“She’s Bipolar”

Wanna grind my gears?? Let me hear you joke about a person being bipolar. I’m open and honest enough to tell you that I struggled with anger issues for a very long time, and while I’m 1000 times better now, joking about mental illness is one of the things that makes me want to square up immediately. It’s not a joking matter, under any circumstance.

The Types

The listing below comes from WebMD:

  • Bipolar I
    A person affected by bipolar I disorder has had at least one manic episode in his or her life. A manic episode is a period of abnormally elevated mood, accompanied by abnormal behavior that disrupts life.
  • Bipolar II
    Bipolar II is similar to bipolar I disorder, with moods cycling between high and low over time. However, in bipolar II disorder, the “up” moods never reach full-on mania.
  • Rapid Cycling
    In rapid cycling, a person with bipolar disorder experiences four or more episodes of mania or depression in one year. About 10% to 20% of people with bipolar disorder have rapid cycling.
  • Mixed Bipolar
    In most forms of bipolar disorder, moods alternate between elevated and depressed over time. But with mixed bipolar disorder, a person experiences both mania and depression simultaneously or in rapid sequence.
  • Cyclothymia
    Cyclothymia (cyclothymic disorder) is a relatively mild mood disorder. People with cyclothymic disorder have milder symptoms than in full-blown bipolar disorder.

Textbook symptoms of bipolar disorder include dramatic and unpredictable mood swings, manic behavior, and depression behavior. Another symptom is self-injury. This often manifests itself as cutting, self-mutilation, or self-harm and is an injurious attempt to cope with overpowering negative emotions, such as extreme anger, anxiety, and frustration. It is usually repetitive, not a one-time act.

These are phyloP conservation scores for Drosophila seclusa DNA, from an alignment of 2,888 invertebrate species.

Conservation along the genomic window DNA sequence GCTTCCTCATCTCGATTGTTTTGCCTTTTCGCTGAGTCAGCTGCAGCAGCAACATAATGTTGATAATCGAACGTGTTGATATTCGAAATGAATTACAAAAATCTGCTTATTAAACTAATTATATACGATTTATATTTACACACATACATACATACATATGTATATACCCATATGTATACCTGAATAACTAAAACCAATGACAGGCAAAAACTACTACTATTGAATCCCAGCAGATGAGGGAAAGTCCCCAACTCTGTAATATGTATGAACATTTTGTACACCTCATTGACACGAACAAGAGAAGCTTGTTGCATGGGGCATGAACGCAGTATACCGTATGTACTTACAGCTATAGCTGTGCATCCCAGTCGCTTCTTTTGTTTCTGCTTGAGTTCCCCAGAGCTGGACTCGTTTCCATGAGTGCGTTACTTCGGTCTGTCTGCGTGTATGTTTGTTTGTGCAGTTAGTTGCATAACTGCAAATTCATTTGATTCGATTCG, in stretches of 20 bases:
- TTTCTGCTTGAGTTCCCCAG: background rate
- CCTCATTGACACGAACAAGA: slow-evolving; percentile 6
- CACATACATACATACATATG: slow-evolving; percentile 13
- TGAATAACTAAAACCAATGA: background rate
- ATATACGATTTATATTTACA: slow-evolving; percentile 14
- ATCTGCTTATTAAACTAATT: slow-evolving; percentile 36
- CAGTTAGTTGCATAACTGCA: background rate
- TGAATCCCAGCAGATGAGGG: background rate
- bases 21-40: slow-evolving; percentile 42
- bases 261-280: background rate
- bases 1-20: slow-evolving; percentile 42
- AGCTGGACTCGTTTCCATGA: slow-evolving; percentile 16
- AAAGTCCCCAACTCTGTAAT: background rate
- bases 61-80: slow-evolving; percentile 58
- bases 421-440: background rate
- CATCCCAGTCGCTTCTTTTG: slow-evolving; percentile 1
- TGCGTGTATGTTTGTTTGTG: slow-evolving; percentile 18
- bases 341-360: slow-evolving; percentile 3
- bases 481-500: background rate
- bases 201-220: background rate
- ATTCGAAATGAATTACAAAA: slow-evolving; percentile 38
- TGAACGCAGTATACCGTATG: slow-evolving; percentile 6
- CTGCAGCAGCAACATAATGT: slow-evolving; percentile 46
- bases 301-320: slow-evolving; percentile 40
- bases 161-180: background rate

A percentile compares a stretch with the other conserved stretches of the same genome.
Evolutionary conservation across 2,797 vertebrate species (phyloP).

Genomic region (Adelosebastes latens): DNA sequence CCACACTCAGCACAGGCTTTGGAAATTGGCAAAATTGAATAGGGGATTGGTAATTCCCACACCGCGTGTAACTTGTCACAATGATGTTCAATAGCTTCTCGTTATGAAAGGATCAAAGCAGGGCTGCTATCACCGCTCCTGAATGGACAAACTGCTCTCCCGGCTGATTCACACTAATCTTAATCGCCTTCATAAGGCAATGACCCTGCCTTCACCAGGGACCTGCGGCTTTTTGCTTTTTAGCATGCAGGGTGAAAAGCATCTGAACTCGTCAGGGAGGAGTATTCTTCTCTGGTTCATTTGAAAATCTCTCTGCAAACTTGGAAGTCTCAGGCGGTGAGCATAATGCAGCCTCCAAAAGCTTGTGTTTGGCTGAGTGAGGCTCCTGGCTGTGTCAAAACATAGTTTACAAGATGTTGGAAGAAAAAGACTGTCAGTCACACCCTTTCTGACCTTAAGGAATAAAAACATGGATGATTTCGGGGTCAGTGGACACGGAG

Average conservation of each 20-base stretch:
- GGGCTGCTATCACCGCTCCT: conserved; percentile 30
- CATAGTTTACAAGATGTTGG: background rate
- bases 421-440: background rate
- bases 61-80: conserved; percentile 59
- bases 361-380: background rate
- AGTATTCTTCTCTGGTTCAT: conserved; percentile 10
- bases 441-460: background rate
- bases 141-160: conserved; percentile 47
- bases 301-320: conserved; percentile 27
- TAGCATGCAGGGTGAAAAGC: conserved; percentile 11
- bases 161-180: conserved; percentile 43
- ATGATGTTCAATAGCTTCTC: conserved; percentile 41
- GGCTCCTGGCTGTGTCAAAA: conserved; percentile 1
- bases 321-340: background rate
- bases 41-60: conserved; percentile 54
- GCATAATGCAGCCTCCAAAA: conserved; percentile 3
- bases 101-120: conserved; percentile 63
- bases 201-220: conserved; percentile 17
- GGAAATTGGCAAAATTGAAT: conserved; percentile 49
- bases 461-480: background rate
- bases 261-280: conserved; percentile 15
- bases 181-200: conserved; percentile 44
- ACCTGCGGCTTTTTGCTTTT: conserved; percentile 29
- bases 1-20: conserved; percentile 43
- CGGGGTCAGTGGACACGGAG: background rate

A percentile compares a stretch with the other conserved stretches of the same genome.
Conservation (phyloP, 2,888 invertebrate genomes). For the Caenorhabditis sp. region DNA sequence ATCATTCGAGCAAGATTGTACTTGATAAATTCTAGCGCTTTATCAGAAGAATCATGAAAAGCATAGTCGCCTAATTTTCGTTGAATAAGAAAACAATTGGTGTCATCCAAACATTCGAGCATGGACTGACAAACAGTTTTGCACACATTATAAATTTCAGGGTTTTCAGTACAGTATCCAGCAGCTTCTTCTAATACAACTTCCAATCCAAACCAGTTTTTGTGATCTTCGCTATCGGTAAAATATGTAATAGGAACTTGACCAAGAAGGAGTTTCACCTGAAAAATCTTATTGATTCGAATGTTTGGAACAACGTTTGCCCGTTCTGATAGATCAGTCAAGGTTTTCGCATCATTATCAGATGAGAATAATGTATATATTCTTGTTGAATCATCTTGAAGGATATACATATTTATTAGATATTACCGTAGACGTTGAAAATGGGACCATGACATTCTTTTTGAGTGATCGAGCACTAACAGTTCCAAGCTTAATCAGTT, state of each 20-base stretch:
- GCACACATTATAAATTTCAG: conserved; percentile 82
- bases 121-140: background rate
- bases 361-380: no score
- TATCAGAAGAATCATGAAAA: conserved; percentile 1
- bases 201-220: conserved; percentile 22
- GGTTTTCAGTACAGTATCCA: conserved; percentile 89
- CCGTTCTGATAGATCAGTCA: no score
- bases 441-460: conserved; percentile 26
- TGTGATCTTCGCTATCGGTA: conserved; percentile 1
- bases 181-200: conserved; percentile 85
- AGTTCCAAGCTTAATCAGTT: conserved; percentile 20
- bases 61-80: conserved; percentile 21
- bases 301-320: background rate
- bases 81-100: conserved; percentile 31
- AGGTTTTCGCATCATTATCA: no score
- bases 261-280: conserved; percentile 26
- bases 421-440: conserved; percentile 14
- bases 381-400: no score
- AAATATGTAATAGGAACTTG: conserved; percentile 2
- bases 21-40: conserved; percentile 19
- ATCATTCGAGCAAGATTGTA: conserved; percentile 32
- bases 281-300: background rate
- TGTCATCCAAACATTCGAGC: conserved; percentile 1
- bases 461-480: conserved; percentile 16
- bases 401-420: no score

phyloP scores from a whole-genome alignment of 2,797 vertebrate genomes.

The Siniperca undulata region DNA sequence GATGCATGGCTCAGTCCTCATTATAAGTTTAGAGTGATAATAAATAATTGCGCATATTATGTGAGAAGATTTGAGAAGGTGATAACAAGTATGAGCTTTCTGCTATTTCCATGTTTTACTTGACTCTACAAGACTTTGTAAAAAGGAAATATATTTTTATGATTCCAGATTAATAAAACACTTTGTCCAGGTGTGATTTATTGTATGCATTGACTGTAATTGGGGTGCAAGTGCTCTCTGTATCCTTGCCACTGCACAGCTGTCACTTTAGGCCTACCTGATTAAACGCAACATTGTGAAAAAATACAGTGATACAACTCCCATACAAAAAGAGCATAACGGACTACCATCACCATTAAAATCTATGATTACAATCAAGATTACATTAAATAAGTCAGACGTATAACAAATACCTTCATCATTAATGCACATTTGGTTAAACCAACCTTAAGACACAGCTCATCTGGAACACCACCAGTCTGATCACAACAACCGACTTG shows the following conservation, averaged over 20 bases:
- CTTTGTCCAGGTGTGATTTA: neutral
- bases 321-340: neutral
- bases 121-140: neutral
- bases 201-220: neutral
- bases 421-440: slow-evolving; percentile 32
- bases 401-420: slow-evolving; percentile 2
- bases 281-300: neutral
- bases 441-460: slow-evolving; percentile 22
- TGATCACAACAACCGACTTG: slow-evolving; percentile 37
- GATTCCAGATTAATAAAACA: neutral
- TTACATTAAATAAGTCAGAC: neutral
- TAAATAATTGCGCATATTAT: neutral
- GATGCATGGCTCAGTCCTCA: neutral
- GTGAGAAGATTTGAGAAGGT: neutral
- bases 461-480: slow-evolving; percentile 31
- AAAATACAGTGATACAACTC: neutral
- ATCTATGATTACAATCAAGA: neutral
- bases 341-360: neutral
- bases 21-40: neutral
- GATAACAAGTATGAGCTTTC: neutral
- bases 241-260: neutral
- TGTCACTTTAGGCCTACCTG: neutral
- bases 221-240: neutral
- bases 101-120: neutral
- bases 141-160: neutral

What I See

In 1990, I witnessed one extremely frightening manic episode that my sister experienced. I had no clue what bipolar disorder was at that time, I just knew my sister was in trouble and needed treatment. I remember it like it was yesterday, but since then, all I’ve seen is the deep, deep depression. It got worse after Mama died. She continues to get some of the best treatment in the area, but there are so many days when all I see is a shell of the woman she used to be. She’s still meticulous about her appearance. She continues to keep a neat home, but there’s an underlying sense that something’s just not right.

My Thoughts

You’ll be hard pressed to find any other person as understanding, empathetic, or non-judgemental as I am. I’m old and smart enough to know that each of us carries some kind of burden, each of us is fighting some type of battle. Whether it’s mental illness or the plain old day-to-day struggle to keep our heads above water, we’re all here to help and understand the next person.

Be mindful of the things you joke about. Mental illness is not funny.

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